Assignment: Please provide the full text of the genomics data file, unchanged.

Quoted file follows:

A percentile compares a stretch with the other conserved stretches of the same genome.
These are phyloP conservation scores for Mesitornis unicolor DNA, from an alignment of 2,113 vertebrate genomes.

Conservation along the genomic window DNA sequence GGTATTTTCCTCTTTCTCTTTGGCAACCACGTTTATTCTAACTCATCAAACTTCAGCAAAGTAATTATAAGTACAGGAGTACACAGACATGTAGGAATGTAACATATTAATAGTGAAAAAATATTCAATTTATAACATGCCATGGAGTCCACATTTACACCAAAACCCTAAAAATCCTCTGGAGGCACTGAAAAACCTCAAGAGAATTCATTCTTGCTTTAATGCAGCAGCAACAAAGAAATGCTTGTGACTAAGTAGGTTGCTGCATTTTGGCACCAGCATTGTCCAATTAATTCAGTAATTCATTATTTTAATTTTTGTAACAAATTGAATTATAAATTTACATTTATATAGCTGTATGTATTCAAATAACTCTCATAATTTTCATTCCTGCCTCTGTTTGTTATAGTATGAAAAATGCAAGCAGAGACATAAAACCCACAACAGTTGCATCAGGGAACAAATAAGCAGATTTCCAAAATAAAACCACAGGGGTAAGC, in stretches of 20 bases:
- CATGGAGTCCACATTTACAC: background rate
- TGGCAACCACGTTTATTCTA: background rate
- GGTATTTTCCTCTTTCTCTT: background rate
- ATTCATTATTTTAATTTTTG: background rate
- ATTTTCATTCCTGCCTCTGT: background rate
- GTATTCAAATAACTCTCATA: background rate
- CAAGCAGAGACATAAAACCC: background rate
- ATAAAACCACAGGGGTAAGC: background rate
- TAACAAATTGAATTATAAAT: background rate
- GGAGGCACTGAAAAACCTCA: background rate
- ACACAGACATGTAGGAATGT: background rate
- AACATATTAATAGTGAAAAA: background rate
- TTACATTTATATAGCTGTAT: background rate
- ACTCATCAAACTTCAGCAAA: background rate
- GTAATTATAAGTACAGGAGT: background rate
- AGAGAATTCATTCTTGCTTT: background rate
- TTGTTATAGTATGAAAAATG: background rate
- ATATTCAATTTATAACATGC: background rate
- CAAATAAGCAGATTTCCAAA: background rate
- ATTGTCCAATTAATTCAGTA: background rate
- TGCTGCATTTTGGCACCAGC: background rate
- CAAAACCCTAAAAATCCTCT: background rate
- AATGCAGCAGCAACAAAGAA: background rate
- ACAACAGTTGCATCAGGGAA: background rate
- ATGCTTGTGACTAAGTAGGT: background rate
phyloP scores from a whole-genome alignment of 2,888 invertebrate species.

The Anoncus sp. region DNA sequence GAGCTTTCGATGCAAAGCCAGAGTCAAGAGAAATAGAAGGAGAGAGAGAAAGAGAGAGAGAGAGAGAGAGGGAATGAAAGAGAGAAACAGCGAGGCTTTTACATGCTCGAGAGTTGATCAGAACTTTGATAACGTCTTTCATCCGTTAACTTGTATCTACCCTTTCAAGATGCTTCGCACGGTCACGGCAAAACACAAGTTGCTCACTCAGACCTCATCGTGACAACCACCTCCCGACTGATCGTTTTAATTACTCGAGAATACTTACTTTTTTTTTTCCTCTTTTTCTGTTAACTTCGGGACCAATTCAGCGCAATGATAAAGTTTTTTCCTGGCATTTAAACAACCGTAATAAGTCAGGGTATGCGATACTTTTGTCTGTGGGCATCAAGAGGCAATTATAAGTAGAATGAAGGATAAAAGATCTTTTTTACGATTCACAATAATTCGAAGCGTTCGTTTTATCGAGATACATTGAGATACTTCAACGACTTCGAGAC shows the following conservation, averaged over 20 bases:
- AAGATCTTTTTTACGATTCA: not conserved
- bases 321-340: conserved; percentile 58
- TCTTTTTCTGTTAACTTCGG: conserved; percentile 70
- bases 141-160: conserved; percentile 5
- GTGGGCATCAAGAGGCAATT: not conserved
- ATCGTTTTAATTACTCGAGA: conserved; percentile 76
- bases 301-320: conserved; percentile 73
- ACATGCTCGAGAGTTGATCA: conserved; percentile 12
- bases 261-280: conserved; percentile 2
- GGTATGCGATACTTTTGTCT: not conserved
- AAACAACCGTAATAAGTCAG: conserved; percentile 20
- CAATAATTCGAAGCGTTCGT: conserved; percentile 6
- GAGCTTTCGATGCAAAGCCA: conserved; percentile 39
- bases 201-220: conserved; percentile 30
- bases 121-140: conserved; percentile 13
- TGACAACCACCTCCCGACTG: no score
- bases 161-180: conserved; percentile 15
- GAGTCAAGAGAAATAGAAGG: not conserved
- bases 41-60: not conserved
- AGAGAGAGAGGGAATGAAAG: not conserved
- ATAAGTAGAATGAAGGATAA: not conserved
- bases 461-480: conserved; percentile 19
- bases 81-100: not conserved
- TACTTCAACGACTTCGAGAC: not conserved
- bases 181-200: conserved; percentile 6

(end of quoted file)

A percentile compares a stretch with the other conserved stretches of the same genome.
These are phyloP conservation scores for Mesitornis unicolor DNA, from an alignment of 2,113 vertebrate genomes.

Conservation along the genomic window DNA sequence GGTATTTTCCTCTTTCTCTTTGGCAACCACGTTTATTCTAACTCATCAAACTTCAGCAAAGTAATTATAAGTACAGGAGTACACAGACATGTAGGAATGTAACATATTAATAGTGAAAAAATATTCAATTTATAACATGCCATGGAGTCCACATTTACACCAAAACCCTAAAAATCCTCTGGAGGCACTGAAAAACCTCAAGAGAATTCATTCTTGCTTTAATGCAGCAGCAACAAAGAAATGCTTGTGACTAAGTAGGTTGCTGCATTTTGGCACCAGCATTGTCCAATTAATTCAGTAATTCATTATTTTAATTTTTGTAACAAATTGAATTATAAATTTACATTTATATAGCTGTATGTATTCAAATAACTCTCATAATTTTCATTCCTGCCTCTGTTTGTTATAGTATGAAAAATGCAAGCAGAGACATAAAACCCACAACAGTTGCATCAGGGAACAAATAAGCAGATTTCCAAAATAAAACCACAGGGGTAAGC, in stretches of 20 bases:
- CATGGAGTCCACATTTACAC: background rate
- TGGCAACCACGTTTATTCTA: background rate
- GGTATTTTCCTCTTTCTCTT: background rate
- ATTCATTATTTTAATTTTTG: background rate
- ATTTTCATTCCTGCCTCTGT: background rate
- GTATTCAAATAACTCTCATA: background rate
- CAAGCAGAGACATAAAACCC: background rate
- ATAAAACCACAGGGGTAAGC: background rate
- TAACAAATTGAATTATAAAT: background rate
- GGAGGCACTGAAAAACCTCA: background rate
- ACACAGACATGTAGGAATGT: background rate
- AACATATTAATAGTGAAAAA: background rate
- TTACATTTATATAGCTGTAT: background rate
- ACTCATCAAACTTCAGCAAA: background rate
- GTAATTATAAGTACAGGAGT: background rate
- AGAGAATTCATTCTTGCTTT: background rate
- TTGTTATAGTATGAAAAATG: background rate
- ATATTCAATTTATAACATGC: background rate
- CAAATAAGCAGATTTCCAAA: background rate
- ATTGTCCAATTAATTCAGTA: background rate
- TGCTGCATTTTGGCACCAGC: background rate
- CAAAACCCTAAAAATCCTCT: background rate
- AATGCAGCAGCAACAAAGAA: background rate
- ACAACAGTTGCATCAGGGAA: background rate
- ATGCTTGTGACTAAGTAGGT: background rate
phyloP scores from a whole-genome alignment of 2,888 invertebrate species.

The Anoncus sp. region DNA sequence GAGCTTTCGATGCAAAGCCAGAGTCAAGAGAAATAGAAGGAGAGAGAGAAAGAGAGAGAGAGAGAGAGAGGGAATGAAAGAGAGAAACAGCGAGGCTTTTACATGCTCGAGAGTTGATCAGAACTTTGATAACGTCTTTCATCCGTTAACTTGTATCTACCCTTTCAAGATGCTTCGCACGGTCACGGCAAAACACAAGTTGCTCACTCAGACCTCATCGTGACAACCACCTCCCGACTGATCGTTTTAATTACTCGAGAATACTTACTTTTTTTTTTCCTCTTTTTCTGTTAACTTCGGGACCAATTCAGCGCAATGATAAAGTTTTTTCCTGGCATTTAAACAACCGTAATAAGTCAGGGTATGCGATACTTTTGTCTGTGGGCATCAAGAGGCAATTATAAGTAGAATGAAGGATAAAAGATCTTTTTTACGATTCACAATAATTCGAAGCGTTCGTTTTATCGAGATACATTGAGATACTTCAACGACTTCGAGAC shows the following conservation, averaged over 20 bases:
- AAGATCTTTTTTACGATTCA: not conserved
- bases 321-340: conserved; percentile 58
- TCTTTTTCTGTTAACTTCGG: conserved; percentile 70
- bases 141-160: conserved; percentile 5
- GTGGGCATCAAGAGGCAATT: not conserved
- ATCGTTTTAATTACTCGAGA: conserved; percentile 76
- bases 301-320: conserved; percentile 73
- ACATGCTCGAGAGTTGATCA: conserved; percentile 12
- bases 261-280: conserved; percentile 2
- GGTATGCGATACTTTTGTCT: not conserved
- AAACAACCGTAATAAGTCAG: conserved; percentile 20
- CAATAATTCGAAGCGTTCGT: conserved; percentile 6
- GAGCTTTCGATGCAAAGCCA: conserved; percentile 39
- bases 201-220: conserved; percentile 30
- bases 121-140: conserved; percentile 13
- TGACAACCACCTCCCGACTG: no score
- bases 161-180: conserved; percentile 15
- GAGTCAAGAGAAATAGAAGG: not conserved
- bases 41-60: not conserved
- AGAGAGAGAGGGAATGAAAG: not conserved
- ATAAGTAGAATGAAGGATAA: not conserved
- bases 461-480: conserved; percentile 19
- bases 81-100: not conserved
- TACTTCAACGACTTCGAGAC: not conserved
- bases 181-200: conserved; percentile 6